Article

[Role of radiology in forensic dentistry].

Departamento de Química Fundamental do Instituto de Química da Universidade de São Paulo.
Pesquisa Odontológica Brasileira 09/2001; 15(3):263-8.
Source: PubMed

ABSTRACT

There are various methods for the identification of human remains; most of them are based on comparisons between available ante- and post-mortem data. Although fingerprinting is the most accurate and precise method, in many cases, such as in mutilated, decomposed, burned or fragmented bodies, it cannot be used, and the dental methods become of the utmost importance, since teeth and dental restorations are very resistant to destruction by fire--they keep numerous characteristics, which are quite unique, and offer the possibility of accurate and legally acceptable identification of remains. This brief review describes the progress of forensic dentistry during the last 25 years, regarding the procedures and techniques that use ante-mortem and post-mortem radiographs. Among the discussed progresses one can point out: a specially designed self-supporting film holder that retains intra-oral films in the mouths of deceased persons whose mandibular musculature has been fixed in rigor mortis; positioning devices suitable for reproducing the geometry of ante-mortem radiographic images; methods involving digital radiographs, which can be easily stored in a central archive, retrieved and transmitted, via modem, to mass casualty sites; age estimation procedures; identification of edentulous individuals comparing radiographs of the maxilla; and studies of validation of dental radiographs taken with ante-mortem and post-mortem intervals of up to 30 years.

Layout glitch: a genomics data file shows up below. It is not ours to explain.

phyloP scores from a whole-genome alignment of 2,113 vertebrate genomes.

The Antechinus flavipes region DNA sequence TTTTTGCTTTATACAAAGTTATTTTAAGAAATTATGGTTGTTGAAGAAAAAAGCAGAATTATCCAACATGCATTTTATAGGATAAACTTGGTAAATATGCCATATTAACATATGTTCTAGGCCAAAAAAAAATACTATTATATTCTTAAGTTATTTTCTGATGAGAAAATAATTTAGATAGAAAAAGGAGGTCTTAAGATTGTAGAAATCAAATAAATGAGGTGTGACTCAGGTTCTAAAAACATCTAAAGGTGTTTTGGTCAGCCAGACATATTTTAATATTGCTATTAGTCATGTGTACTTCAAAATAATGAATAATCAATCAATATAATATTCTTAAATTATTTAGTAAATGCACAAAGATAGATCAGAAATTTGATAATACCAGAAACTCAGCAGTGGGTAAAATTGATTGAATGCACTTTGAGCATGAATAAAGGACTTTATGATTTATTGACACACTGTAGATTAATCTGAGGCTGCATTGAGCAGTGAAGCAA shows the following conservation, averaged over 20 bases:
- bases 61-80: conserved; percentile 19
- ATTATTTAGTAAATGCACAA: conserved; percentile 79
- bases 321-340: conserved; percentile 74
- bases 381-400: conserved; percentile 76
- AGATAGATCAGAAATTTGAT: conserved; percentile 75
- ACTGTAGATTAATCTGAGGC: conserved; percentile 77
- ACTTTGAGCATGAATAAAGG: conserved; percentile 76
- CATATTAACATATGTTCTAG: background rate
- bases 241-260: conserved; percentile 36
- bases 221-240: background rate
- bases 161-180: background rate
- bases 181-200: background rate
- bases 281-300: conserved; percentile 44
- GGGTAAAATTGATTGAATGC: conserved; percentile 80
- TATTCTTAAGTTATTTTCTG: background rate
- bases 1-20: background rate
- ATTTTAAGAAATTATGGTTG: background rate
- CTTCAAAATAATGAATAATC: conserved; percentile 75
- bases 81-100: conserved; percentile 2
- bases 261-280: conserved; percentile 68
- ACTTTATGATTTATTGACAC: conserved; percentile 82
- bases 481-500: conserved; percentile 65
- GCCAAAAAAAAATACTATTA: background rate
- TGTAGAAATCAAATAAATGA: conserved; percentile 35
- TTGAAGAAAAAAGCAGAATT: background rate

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    • "The usage of radiological techniques in postmortem applications allows creating of permanent records of autopsy findings for reevaluation, comparison in personal identification and submission to be evidence to courts (Swift & Rutty, 2006). Also, radiological techniques allow forensic personal identification of the ripped, lacerated, carbonized, macerated, putrefied or skeletonized corpses (Gruber & Kameyama, 2001; Carvalho et al., 2009) and in mass disasters (Kahana & Hiss, 1999; Swift & Rutty, 2006). "
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